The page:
Listen and silent are anagrams. We have to be silent in order to listen. We should never interrupt. Silence is not only with our mouths but also with our minds. Often we are silent but in our thoughts we are thinking of what I am going to say next or some other thoughts. `Abdu’l-Bahá says: "In order to find truth we must give up our prejudices, our own small trivial notions; an open receptive mind is essential. If our chalice is full of self, there is no room in it for the water of life. The fact that we imagine ourselves to be right and everybody else wrong is the greatest of all obstacles in the path towards unity, and unity is necessary if we would reach truth, for truth is one." Paris Talks page 136. An open mind is essential, if we lose this, we also lose the ability to listen.

The first step to listening is to think that they might be right. In science, truth is considered dependent on the frame of reference. For instance, if you look at a straw from two different perspectives, they will look very different and if two persons only cling to their perspective, they both consider the other being wrong. However, both are right, each from his or her own standpoint or perspective.

As such, every person is right according to their frame of reference, based on their experiences, learning and so on. It is of no use to try changing their opinion as it is dependent on their frame of reference. However, if you change their frame of reference, their opinion will change by itself. If we think they are wrong, we can not understand their frame of reference.

Bahá’u’lláh says: "He [Bahá'u'lláh] spoke about teaching. He said: 'A kindly approach and loving behavior toward the people are the first requirements for teaching the Cause. The teacher must carefully listen to whatever a person has to say -- even though his talk may consist only of vain imaginings and blind repetitions of the opinions of others. One should not resist or engage in argument. The teacher must avoid disputes which will end in stubborn refusal or hostility, because the other person will feel overpowered and defeated. Therefore, he will be more inclined to reject the Cause. One should rather say, "Maybe you are right, but kindly consider the question from this other point of view." Consideration, respect, and love encourage people to listen and do not force them to respond with hostility. They are convinced because they see that your purpose is not to defeat them, but to convey truth, to manifest courtesy, and to show forth heavenly attributes. This will encourage the people to be fair. Their spiritual natures will respond, and, by the bounty of God, they will find themselves recreated.' 'Consider the way in which the Master teaches the people. He listens very carefully to the most hollow and senseless talk. He listens so intently that the speaker says to himself, "He is trying to learn from me." Then the Master gradually and very carefully, by means that the other person does not perceive, puts him on the right path and endows him with a fresh power of understanding." Words attributed to Bahá'u'lláh, Stories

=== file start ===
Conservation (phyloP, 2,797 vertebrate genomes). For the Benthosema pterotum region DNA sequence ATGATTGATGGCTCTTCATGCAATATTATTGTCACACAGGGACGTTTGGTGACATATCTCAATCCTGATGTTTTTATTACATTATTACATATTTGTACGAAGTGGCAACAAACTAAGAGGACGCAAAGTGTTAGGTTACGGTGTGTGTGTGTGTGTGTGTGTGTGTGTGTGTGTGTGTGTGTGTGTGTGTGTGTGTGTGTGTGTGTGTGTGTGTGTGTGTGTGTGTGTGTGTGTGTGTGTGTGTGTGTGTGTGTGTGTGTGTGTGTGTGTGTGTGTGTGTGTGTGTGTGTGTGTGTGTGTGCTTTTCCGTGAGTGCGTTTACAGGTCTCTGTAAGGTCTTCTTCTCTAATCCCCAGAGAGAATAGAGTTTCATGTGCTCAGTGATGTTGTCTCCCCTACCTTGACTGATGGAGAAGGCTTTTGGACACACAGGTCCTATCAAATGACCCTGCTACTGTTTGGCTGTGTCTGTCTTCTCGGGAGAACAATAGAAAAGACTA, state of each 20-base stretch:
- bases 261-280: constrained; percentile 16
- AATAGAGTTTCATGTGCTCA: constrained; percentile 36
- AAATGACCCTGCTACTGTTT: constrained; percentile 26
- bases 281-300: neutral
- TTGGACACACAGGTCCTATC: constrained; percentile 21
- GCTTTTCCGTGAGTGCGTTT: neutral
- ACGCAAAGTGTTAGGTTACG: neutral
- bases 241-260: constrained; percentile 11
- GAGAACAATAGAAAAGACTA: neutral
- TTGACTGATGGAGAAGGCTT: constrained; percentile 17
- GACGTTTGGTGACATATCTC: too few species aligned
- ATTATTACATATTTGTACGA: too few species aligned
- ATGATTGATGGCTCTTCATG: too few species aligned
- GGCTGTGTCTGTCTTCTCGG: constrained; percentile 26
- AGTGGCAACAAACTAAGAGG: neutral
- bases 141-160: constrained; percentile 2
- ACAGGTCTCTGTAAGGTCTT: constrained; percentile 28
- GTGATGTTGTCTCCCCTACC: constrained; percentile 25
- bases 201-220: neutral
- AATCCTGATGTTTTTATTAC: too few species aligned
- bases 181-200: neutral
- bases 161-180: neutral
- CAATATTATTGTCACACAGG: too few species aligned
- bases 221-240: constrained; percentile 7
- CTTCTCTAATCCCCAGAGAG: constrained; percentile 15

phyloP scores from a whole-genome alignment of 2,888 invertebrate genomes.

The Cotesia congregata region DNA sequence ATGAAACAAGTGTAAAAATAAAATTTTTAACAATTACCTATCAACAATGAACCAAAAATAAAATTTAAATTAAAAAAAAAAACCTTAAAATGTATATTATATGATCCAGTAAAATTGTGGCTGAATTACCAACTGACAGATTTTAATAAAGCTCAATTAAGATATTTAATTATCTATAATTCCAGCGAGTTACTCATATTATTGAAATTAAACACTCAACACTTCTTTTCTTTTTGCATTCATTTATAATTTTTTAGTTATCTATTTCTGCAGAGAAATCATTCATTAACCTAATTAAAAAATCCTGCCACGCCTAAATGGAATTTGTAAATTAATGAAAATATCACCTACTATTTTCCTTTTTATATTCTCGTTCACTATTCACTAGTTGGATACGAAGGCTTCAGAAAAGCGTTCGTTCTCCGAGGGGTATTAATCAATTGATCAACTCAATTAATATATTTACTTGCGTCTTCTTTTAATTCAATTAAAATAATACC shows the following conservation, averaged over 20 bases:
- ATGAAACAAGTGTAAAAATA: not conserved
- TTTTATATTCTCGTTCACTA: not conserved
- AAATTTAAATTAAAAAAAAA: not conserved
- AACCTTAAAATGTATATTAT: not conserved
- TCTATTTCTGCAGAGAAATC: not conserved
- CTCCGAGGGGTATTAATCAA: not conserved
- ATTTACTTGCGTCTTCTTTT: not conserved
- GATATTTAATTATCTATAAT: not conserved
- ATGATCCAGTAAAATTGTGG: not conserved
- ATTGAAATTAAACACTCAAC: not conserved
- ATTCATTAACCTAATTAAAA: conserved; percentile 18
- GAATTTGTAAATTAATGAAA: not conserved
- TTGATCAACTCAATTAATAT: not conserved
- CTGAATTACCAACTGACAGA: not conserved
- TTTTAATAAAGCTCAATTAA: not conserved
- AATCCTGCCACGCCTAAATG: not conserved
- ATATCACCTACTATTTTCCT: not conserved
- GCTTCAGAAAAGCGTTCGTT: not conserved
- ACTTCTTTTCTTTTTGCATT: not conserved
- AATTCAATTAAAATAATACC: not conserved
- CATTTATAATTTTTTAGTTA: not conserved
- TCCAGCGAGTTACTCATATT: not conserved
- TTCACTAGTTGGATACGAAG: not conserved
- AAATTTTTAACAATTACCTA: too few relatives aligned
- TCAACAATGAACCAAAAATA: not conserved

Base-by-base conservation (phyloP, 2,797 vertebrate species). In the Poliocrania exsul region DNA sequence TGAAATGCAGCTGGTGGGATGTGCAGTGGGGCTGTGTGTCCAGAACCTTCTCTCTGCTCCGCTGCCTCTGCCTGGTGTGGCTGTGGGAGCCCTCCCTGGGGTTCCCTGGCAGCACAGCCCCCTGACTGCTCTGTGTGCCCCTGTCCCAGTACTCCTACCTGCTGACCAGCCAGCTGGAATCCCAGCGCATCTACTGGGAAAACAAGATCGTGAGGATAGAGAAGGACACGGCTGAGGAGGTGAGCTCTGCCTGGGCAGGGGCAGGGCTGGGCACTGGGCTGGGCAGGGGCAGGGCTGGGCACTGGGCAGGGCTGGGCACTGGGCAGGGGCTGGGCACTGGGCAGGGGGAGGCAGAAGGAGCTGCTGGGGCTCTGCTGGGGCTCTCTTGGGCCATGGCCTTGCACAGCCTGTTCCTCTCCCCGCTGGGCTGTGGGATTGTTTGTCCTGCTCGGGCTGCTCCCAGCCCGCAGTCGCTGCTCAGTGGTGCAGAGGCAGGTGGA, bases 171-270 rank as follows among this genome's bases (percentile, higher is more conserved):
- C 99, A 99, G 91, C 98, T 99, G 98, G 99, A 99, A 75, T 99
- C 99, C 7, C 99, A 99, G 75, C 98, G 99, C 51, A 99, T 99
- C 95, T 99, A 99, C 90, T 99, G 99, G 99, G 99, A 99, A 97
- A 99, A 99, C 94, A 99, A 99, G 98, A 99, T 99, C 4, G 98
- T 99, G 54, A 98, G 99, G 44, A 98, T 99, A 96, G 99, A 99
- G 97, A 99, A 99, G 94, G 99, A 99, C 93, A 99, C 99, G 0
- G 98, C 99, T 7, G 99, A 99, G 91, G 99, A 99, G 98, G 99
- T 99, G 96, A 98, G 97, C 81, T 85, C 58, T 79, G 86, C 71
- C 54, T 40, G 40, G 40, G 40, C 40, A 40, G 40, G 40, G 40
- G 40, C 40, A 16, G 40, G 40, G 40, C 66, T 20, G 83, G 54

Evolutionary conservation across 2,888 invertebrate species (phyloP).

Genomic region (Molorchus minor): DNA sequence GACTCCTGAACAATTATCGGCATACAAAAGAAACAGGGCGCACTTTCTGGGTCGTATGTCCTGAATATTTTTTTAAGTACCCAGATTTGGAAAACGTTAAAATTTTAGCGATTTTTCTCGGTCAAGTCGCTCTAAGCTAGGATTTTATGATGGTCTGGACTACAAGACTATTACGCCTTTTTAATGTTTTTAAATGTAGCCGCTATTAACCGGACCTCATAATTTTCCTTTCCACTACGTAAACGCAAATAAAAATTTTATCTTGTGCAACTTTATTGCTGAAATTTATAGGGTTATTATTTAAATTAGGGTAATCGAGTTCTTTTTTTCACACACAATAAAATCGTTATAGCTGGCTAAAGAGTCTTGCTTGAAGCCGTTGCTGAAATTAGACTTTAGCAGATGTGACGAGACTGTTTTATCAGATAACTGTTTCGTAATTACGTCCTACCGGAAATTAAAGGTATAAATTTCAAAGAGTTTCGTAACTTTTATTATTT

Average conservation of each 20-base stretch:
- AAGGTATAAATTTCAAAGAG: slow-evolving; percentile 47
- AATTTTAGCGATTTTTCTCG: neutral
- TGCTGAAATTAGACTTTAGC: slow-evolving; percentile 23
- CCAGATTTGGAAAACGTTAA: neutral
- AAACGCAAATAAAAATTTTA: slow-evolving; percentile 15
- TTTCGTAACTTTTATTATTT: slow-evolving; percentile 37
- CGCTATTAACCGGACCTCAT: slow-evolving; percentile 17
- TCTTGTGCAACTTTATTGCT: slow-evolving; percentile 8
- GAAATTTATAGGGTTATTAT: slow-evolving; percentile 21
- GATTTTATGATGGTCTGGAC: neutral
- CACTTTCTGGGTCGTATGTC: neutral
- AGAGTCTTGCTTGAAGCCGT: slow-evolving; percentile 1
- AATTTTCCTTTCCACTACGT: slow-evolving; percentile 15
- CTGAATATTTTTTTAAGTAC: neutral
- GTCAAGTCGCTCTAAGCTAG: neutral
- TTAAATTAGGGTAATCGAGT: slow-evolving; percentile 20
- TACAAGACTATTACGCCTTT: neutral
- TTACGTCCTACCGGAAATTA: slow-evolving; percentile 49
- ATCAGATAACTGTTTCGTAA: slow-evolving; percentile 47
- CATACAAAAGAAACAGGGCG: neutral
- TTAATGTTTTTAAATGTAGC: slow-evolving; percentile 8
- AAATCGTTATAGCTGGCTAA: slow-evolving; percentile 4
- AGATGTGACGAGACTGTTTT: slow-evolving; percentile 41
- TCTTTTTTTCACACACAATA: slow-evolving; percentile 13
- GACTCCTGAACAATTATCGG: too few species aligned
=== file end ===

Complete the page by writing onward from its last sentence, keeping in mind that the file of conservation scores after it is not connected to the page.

from the Delight of Hearts, pp. 109-110.

"How differently Abdu’l-Baha met the questioner, the conversationalist, the occasion: To the questioner He responded first with silence — an outward silence. His encouragement always was that the other should speak and He listen. There was never that eager tenseness so often met showing the most plainly that the listener has the pat answer ready the moment he should have a chance to utter it.…And when, under His encouraging sympathy, the interviewer became emptied of his words, there followed a brief interval of silence. There was no instant and complete outpouring of explanation and advice. He sometimes closed His eyes a moment as if He sought guidance from above himself; sometimes sat and searched the questioner’s soul with a loving, comprehending smile that melted the heart."

"I have heard certain people described as “good listeners”, but never have I imagined such a “listener” as Abdu’l-Baha. It was more than a sympathetic absorption of what the ear received. It was as though the two individualities became one; as if He so closely identified Himself with the one speaking that a merging of spirits occurred which made a verbal response almost unnecessary, superfluous. As I write, the words of Baha’u’llah recur to me: “When the sincere servant calls to Me in prayer I become the very ear with which He hearest My reply.” That was just it! Abdu’l-Baha seemed to listen with my ears."

I also love this delightful vignette that demonstrates the Master’s empathy towards all he listened to, regardless of age or the gravity of their concerns:

"It was observed how He listened so attentively one day to a young granddaughter of His – He took her troubles seriously. Though she was only about two years old, she chanted a Tablet in His presence. If a word failed her, He “gently” chanted it. She won from Him a glorious smile for her effort, while He sat in the corner of the divan drinking tea."

Perhaps the most powerful way to empathize with someone is to remember that we are all of God. Consider this short story:

Once Abdu’l-Baha was asked, “Why do all the guests who visit you come away with shining countenances?”

He said with a beautiful smile: “I cannot tell you, but in all those upon whom I look, I see only my Father’s Face.”

--from Portals to Freedom and Vignettes of the Life of 'Abdu’l-Bahá

"to love, to be loved and to love in return" is the basic need of all humans to be fully human. -John Updike